Easing Pet Care Affordability | NECN
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Easing Pet Care Affordability

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    NEWSLETTERS

    A Vermont humane society says the sometimes-high costs of pet care can lead to owners surrendering their animals. (Published Friday, July 15, 2016)

    The Windham County Humane Society in Brattleboro, Vermont, says addressing people's struggles to afford adequate care for their pets is a pressing issue for it and similar organizations across the country.

    "If we can keep animals in their homes, we can help more animals," said Annie Guion, the executive director of the organization.

    The Windham County Humane Society has an assistance program which uses grants, donations, and volunteers to help people in the county who may be unable to pay for food or medical needs for their animals.

    Dr. Sue Kelly, a veterinarian, donates two hours a month at the shelter to offer free or deeply-discounted animal care services, by appointment.

    "These people who come in, they are so appreciative," Kelly said. "I always leave here happier than I got here."

    The vet said services run the gamut from providing rabies and distemper shots to more complicated exams. The day necn visited, Kelly was examining a dog who received an eyelid reduction surgery when the center adopted the animal out. That eyelid would require additional surgery, Kelly determined, which she and the Humane Society would handle.

    Beverly Covey of Marlboro, Vermont brought her dog, Xena, to see Kelly. The animal got all her shots and a locator chip implanted, for just $10.

    "You can't beat the price," Covey said, adding that the discount clinic has allowed both her and an elderly relative to hold onto their pets, without worries about costly procedures. "Here, they care for the animal and the person, because my view is, without a dog or a cat, you're not completely full in your heart."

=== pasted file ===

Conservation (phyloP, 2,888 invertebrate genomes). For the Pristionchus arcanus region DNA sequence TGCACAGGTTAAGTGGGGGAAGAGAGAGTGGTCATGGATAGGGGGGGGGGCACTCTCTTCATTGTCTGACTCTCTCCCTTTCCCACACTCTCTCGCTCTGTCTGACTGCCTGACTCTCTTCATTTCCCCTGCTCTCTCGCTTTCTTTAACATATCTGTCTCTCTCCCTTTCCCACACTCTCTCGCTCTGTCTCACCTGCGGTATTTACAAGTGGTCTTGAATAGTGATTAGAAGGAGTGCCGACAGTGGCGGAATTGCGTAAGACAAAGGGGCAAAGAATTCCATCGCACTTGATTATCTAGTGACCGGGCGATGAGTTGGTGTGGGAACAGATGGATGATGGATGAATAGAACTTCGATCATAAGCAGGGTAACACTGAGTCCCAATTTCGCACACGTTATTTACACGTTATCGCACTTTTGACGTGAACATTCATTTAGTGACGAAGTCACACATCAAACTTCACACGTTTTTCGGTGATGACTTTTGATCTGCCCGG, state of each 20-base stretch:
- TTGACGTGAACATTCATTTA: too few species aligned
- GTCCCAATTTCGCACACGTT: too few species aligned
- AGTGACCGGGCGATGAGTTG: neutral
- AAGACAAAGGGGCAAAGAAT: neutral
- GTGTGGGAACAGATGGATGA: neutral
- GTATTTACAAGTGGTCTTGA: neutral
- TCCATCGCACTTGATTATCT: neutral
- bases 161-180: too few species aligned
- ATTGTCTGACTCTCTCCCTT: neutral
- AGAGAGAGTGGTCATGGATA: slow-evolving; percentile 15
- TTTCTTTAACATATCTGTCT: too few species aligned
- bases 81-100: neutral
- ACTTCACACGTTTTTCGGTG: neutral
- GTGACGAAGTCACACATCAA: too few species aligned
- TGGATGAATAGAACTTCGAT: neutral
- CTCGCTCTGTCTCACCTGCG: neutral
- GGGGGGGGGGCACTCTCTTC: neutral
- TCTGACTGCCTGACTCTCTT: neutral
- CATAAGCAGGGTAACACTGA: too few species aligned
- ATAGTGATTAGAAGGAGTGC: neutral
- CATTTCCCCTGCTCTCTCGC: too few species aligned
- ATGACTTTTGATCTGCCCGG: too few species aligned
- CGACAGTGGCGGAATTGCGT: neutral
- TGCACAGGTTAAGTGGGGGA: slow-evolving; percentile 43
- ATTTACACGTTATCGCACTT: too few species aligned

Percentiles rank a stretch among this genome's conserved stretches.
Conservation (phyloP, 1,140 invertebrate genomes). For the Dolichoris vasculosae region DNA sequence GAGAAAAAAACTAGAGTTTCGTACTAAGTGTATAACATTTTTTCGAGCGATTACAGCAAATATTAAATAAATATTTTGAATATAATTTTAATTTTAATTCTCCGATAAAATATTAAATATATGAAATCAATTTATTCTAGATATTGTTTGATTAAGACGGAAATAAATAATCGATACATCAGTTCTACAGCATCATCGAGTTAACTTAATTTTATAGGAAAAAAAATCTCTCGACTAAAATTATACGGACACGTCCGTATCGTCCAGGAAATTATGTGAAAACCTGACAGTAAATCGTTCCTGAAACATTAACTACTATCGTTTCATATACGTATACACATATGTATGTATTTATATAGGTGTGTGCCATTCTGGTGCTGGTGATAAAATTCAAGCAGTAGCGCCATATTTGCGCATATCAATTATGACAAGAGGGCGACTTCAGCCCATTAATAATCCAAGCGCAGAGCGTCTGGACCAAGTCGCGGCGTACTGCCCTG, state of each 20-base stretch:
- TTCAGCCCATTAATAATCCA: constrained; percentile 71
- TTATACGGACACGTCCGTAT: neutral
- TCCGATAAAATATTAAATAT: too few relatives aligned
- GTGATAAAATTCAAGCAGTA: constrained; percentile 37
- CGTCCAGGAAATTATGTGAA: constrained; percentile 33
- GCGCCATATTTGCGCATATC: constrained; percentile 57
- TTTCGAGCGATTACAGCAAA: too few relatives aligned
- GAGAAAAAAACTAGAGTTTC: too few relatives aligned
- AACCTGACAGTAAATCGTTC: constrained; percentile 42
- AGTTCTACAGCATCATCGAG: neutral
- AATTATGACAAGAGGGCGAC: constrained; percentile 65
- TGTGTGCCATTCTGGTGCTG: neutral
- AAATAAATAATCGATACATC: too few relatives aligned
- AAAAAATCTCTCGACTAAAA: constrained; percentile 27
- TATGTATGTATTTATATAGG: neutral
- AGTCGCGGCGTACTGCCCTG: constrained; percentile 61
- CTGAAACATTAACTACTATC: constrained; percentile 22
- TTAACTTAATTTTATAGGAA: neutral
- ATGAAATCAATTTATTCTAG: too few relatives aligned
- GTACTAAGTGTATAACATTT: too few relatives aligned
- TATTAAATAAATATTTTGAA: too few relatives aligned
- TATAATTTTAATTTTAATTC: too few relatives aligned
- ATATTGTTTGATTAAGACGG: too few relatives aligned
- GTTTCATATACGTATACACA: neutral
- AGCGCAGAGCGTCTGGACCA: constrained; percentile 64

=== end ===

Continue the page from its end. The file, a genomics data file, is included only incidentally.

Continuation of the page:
Guion said owners' tight finances are a major reason why owners surrender their pets and why many animals enter shelters. Therefore, addressing financial concerns should help keep some animals with their owners, Guion said.

    "It's been a real game-changer for the shelter," Guion told necn. "The alternative would be to say, 'We're not going to help you with that,' and she might say, 'Well, I'm going to surrender the dog to you.' Well now, the dog still needs the surgery and it has to be re-homed. Can I give it the surgery and keep it in the home at the same time?"

    Guion explained she requires proof of need and residency in Windham County to qualify.

    She noted that the humane society works closely with area vets to make sure they're not losing business, even giving referrals and helping with costs for procedures that need to be done in those private offices.

    Guion said in some cases, Dr. Kelly's free or discounted-cost clinics may the only time an animal sees a veterinarian.

    On its website, the humane society says it asks owners to agree not to acquire any more pets while they're receiving assistance, and to work with WCHS to have all family pets spayed or neutered.

    The Windham County Humane Society is participating in necn's Clear the Shelters day July 23. Click here for more information on the agency.

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